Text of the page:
Carl Fischer died in 1923, at which time his son Walter S. Fischer assumed leadership of the company.  In that same year construction of a 12-floor building at 56-62 Cooper Square was completed; the firm would do business in those new quarters from 1923 until early 1999.  A retail store operated on the ground floor, and the upper floors were home to a sizable warehouse and other facilities, including studios for musical instruction.  In 1927, the company opened its vast Rental Library, which has remained to this day a substantial operation providing performing materials for large ensembles.  (It is joined to the Rental Library of the Theodore Presser Company, which in 2004 became Carl Fischer’s sister company.)

Walter Fischer died in 1946, and his son-in-law Frank Hayden Connor became president of the company.  In those years immediately following World War II, Mr. Connor re-established contact with major European publishers and thereby extended the company’s activities both domestically and internationally.  In the United States, Carl Fischer came to represent numerous UK-based and European publishing houses; it also became the sole selling agent for several U.S.-based publishing houses and other entities besides, including the Eastman School of Music.

The Carl Fischer imprint is ubiquitous.  Probably no music student in the United States can avoid using any of Carl Fischer publications at some point during his or her studies.  Those who work in music libraries are in daily contact with Carl Fischer’s publications in their stacks; professionals with ties to the music publishing community are well acquainted with the company’s broad hegemony throughout the industry.  As the company was nearing its centennial, the company’s history was concisely documented by Susana F. Herz in her article “The Carl Fischer Centennial,” published in the Music Educators’ Journal in 1972. (The article’s publication in that particular journal was itself an indication of the company’s traditionally strong emphasis on pedagogical and teaching materials.)  Where the company’s publishing program is concerned, the Carl Fischer catalogue has always represented a vast compendium of music editions, arrangements, and methods—in short, everything for the student musician, for the professional, and for ensembles of various sizes and configurations, including an immense band catalogue, traditional and contemporary orchestral and choral repertoire, educational materials, and solo and ensemble music in every musical style. In recent years the catalog has changed, most tangibly in that the standard performing literature has been allowed to go out of print, but the company’s attention to teaching materials has remained strong.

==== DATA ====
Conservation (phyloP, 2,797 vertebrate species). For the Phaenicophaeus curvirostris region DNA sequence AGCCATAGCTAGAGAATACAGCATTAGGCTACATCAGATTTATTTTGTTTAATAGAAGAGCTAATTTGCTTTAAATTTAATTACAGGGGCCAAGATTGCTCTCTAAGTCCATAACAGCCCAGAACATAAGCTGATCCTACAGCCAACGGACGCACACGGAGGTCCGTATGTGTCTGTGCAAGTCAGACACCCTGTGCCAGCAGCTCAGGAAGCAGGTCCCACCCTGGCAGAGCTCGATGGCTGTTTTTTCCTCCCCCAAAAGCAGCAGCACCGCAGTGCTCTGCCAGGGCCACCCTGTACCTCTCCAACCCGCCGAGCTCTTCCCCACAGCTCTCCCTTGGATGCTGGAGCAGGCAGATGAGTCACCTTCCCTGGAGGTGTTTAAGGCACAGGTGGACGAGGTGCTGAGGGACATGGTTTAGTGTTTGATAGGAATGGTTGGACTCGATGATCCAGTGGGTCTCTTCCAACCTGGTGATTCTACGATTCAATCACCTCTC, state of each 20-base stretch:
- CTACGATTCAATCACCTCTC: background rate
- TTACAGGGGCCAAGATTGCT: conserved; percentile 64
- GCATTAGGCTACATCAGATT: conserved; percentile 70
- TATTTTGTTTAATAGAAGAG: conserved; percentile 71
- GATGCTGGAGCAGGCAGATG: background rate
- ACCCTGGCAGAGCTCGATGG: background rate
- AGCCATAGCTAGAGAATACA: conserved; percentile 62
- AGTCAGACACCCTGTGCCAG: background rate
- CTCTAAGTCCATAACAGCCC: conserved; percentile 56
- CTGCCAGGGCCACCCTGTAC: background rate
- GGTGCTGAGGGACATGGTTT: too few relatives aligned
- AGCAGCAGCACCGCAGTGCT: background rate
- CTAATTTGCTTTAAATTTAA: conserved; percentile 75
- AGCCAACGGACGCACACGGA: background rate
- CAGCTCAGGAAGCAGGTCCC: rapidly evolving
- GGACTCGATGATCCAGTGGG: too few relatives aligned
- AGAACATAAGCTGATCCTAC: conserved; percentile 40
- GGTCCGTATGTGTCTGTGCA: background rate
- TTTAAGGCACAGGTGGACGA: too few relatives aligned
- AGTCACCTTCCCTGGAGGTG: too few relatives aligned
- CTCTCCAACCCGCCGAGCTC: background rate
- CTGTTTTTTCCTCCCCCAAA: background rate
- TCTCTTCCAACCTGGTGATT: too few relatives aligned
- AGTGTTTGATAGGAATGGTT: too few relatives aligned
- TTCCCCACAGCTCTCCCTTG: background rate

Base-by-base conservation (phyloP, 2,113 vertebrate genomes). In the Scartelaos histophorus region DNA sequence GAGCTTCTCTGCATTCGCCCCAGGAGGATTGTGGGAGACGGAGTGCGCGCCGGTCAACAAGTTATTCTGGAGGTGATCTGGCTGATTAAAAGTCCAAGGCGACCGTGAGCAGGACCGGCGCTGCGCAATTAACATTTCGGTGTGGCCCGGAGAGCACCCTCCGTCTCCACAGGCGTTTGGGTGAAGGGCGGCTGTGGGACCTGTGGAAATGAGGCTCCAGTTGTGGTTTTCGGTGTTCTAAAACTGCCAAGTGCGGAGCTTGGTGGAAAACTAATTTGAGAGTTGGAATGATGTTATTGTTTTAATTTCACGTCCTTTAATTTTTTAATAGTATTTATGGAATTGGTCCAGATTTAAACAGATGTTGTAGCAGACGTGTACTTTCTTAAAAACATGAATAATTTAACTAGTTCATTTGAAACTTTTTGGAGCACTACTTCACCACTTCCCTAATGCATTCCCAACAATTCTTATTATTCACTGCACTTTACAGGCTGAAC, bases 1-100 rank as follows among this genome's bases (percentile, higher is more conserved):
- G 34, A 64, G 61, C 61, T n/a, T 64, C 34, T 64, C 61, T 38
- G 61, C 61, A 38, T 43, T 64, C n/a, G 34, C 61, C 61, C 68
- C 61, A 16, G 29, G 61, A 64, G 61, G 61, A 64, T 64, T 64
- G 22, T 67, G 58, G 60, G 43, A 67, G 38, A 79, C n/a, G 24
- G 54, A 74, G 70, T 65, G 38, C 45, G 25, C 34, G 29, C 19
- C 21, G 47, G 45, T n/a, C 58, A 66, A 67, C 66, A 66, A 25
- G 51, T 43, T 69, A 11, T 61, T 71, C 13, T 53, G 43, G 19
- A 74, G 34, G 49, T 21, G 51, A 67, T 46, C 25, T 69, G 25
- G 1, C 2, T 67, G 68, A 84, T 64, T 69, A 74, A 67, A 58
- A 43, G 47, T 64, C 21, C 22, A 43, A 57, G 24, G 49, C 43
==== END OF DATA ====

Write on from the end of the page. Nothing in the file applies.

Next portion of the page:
The Sibley Music Library

The other player in the story is the Sibley Music Library at the Eastman School of Music. The SML brought two interests to the table in 1999, the first being a serious regard for the Eastman School’s historic relationship with Carl Fischer and the latter’s status as sole selling agent for a series of Eastman Publications. That series of publications included many compositions by Eastman School-affiliated composers, faculty members and alumni, including such names as Howard Hanson, Wayne Barlow, Warren Benson, John La Montaine, and others.  Correspondence archived in both the Carl Fischer archive and the Howard Hanson Papers at the Sibley Music Library reveals continuing good will on the part of both parties.